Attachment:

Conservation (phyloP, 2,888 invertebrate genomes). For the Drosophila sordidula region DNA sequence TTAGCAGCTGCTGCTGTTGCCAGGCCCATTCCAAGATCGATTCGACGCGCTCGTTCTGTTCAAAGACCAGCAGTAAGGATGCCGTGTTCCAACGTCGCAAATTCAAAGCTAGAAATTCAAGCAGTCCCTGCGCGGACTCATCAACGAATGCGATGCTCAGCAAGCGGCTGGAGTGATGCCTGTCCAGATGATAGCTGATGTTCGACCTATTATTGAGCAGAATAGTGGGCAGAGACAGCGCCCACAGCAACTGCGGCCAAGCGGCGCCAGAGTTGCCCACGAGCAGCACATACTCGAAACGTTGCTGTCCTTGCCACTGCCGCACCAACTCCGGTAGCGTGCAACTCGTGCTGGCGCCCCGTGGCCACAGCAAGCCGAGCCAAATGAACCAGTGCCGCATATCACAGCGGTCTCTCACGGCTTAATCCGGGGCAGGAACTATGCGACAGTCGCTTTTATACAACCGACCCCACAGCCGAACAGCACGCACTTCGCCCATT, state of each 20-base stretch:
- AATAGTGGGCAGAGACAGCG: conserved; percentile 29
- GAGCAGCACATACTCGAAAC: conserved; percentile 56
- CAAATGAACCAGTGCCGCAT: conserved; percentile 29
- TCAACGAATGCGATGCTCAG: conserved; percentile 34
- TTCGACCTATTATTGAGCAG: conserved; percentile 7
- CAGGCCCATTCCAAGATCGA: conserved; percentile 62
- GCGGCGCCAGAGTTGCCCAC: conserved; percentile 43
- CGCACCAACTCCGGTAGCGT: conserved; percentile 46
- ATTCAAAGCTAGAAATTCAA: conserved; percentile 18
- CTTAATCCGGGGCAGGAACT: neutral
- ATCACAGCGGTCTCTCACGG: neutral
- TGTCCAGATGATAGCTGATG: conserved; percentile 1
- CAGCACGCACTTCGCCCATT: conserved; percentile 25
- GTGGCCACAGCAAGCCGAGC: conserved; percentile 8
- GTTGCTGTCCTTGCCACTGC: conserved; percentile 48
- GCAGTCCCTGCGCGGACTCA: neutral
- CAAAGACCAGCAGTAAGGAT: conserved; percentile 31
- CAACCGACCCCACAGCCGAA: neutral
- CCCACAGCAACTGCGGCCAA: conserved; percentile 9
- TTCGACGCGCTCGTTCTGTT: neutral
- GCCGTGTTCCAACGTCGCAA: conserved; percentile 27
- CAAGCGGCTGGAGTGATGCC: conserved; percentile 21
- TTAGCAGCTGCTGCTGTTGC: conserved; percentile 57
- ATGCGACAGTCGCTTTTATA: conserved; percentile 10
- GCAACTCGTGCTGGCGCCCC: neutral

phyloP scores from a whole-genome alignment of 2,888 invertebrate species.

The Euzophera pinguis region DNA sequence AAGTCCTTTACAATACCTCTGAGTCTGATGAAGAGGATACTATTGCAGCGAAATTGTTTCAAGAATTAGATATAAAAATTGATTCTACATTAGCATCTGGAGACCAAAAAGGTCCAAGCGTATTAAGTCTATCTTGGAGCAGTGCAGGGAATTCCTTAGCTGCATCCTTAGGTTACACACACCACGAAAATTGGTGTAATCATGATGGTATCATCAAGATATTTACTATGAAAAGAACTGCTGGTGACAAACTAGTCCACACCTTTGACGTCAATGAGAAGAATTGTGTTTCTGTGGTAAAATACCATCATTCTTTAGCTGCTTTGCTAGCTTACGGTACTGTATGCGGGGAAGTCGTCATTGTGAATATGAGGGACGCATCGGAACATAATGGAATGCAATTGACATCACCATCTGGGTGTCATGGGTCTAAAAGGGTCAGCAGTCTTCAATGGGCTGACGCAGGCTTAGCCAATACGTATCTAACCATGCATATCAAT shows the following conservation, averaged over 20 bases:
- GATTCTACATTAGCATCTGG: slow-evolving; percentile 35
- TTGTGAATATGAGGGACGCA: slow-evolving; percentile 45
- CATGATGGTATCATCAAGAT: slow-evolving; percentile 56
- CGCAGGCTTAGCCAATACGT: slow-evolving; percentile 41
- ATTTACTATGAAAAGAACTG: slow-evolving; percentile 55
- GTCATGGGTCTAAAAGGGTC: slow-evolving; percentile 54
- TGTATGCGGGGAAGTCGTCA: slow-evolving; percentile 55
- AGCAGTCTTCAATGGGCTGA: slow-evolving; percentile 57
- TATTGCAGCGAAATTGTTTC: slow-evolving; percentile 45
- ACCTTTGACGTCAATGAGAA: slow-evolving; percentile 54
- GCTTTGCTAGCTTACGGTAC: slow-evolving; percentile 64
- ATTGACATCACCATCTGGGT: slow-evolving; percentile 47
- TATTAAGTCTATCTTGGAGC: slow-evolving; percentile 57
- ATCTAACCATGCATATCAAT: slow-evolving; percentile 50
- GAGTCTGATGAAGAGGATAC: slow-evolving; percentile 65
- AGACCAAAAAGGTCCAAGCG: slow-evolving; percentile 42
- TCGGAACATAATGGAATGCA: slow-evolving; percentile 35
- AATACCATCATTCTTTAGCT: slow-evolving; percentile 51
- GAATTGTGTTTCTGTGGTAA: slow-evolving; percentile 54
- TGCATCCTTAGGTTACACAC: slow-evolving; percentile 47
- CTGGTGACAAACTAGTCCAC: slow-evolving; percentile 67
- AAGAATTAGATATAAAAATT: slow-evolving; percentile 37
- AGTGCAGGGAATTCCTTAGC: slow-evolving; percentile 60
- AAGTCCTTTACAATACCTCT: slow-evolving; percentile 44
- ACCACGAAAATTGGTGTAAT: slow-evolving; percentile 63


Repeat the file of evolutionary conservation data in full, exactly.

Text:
Conservation (phyloP, 2,888 invertebrate genomes). For the Drosophila sordidula region DNA sequence TTAGCAGCTGCTGCTGTTGCCAGGCCCATTCCAAGATCGATTCGACGCGCTCGTTCTGTTCAAAGACCAGCAGTAAGGATGCCGTGTTCCAACGTCGCAAATTCAAAGCTAGAAATTCAAGCAGTCCCTGCGCGGACTCATCAACGAATGCGATGCTCAGCAAGCGGCTGGAGTGATGCCTGTCCAGATGATAGCTGATGTTCGACCTATTATTGAGCAGAATAGTGGGCAGAGACAGCGCCCACAGCAACTGCGGCCAAGCGGCGCCAGAGTTGCCCACGAGCAGCACATACTCGAAACGTTGCTGTCCTTGCCACTGCCGCACCAACTCCGGTAGCGTGCAACTCGTGCTGGCGCCCCGTGGCCACAGCAAGCCGAGCCAAATGAACCAGTGCCGCATATCACAGCGGTCTCTCACGGCTTAATCCGGGGCAGGAACTATGCGACAGTCGCTTTTATACAACCGACCCCACAGCCGAACAGCACGCACTTCGCCCATT, state of each 20-base stretch:
- AATAGTGGGCAGAGACAGCG: conserved; percentile 29
- GAGCAGCACATACTCGAAAC: conserved; percentile 56
- CAAATGAACCAGTGCCGCAT: conserved; percentile 29
- TCAACGAATGCGATGCTCAG: conserved; percentile 34
- TTCGACCTATTATTGAGCAG: conserved; percentile 7
- CAGGCCCATTCCAAGATCGA: conserved; percentile 62
- GCGGCGCCAGAGTTGCCCAC: conserved; percentile 43
- CGCACCAACTCCGGTAGCGT: conserved; percentile 46
- ATTCAAAGCTAGAAATTCAA: conserved; percentile 18
- CTTAATCCGGGGCAGGAACT: neutral
- ATCACAGCGGTCTCTCACGG: neutral
- TGTCCAGATGATAGCTGATG: conserved; percentile 1
- CAGCACGCACTTCGCCCATT: conserved; percentile 25
- GTGGCCACAGCAAGCCGAGC: conserved; percentile 8
- GTTGCTGTCCTTGCCACTGC: conserved; percentile 48
- GCAGTCCCTGCGCGGACTCA: neutral
- CAAAGACCAGCAGTAAGGAT: conserved; percentile 31
- CAACCGACCCCACAGCCGAA: neutral
- CCCACAGCAACTGCGGCCAA: conserved; percentile 9
- TTCGACGCGCTCGTTCTGTT: neutral
- GCCGTGTTCCAACGTCGCAA: conserved; percentile 27
- CAAGCGGCTGGAGTGATGCC: conserved; percentile 21
- TTAGCAGCTGCTGCTGTTGC: conserved; percentile 57
- ATGCGACAGTCGCTTTTATA: conserved; percentile 10
- GCAACTCGTGCTGGCGCCCC: neutral

phyloP scores from a whole-genome alignment of 2,888 invertebrate species.

The Euzophera pinguis region DNA sequence AAGTCCTTTACAATACCTCTGAGTCTGATGAAGAGGATACTATTGCAGCGAAATTGTTTCAAGAATTAGATATAAAAATTGATTCTACATTAGCATCTGGAGACCAAAAAGGTCCAAGCGTATTAAGTCTATCTTGGAGCAGTGCAGGGAATTCCTTAGCTGCATCCTTAGGTTACACACACCACGAAAATTGGTGTAATCATGATGGTATCATCAAGATATTTACTATGAAAAGAACTGCTGGTGACAAACTAGTCCACACCTTTGACGTCAATGAGAAGAATTGTGTTTCTGTGGTAAAATACCATCATTCTTTAGCTGCTTTGCTAGCTTACGGTACTGTATGCGGGGAAGTCGTCATTGTGAATATGAGGGACGCATCGGAACATAATGGAATGCAATTGACATCACCATCTGGGTGTCATGGGTCTAAAAGGGTCAGCAGTCTTCAATGGGCTGACGCAGGCTTAGCCAATACGTATCTAACCATGCATATCAAT shows the following conservation, averaged over 20 bases:
- GATTCTACATTAGCATCTGG: slow-evolving; percentile 35
- TTGTGAATATGAGGGACGCA: slow-evolving; percentile 45
- CATGATGGTATCATCAAGAT: slow-evolving; percentile 56
- CGCAGGCTTAGCCAATACGT: slow-evolving; percentile 41
- ATTTACTATGAAAAGAACTG: slow-evolving; percentile 55
- GTCATGGGTCTAAAAGGGTC: slow-evolving; percentile 54
- TGTATGCGGGGAAGTCGTCA: slow-evolving; percentile 55
- AGCAGTCTTCAATGGGCTGA: slow-evolving; percentile 57
- TATTGCAGCGAAATTGTTTC: slow-evolving; percentile 45
- ACCTTTGACGTCAATGAGAA: slow-evolving; percentile 54
- GCTTTGCTAGCTTACGGTAC: slow-evolving; percentile 64
- ATTGACATCACCATCTGGGT: slow-evolving; percentile 47
- TATTAAGTCTATCTTGGAGC: slow-evolving; percentile 57
- ATCTAACCATGCATATCAAT: slow-evolving; percentile 50
- GAGTCTGATGAAGAGGATAC: slow-evolving; percentile 65
- AGACCAAAAAGGTCCAAGCG: slow-evolving; percentile 42
- TCGGAACATAATGGAATGCA: slow-evolving; percentile 35
- AATACCATCATTCTTTAGCT: slow-evolving; percentile 51
- GAATTGTGTTTCTGTGGTAA: slow-evolving; percentile 54
- TGCATCCTTAGGTTACACAC: slow-evolving; percentile 47
- CTGGTGACAAACTAGTCCAC: slow-evolving; percentile 67
- AAGAATTAGATATAAAAATT: slow-evolving; percentile 37
- AGTGCAGGGAATTCCTTAGC: slow-evolving; percentile 60
- AAGTCCTTTACAATACCTCT: slow-evolving; percentile 44
- ACCACGAAAATTGGTGTAAT: slow-evolving; percentile 63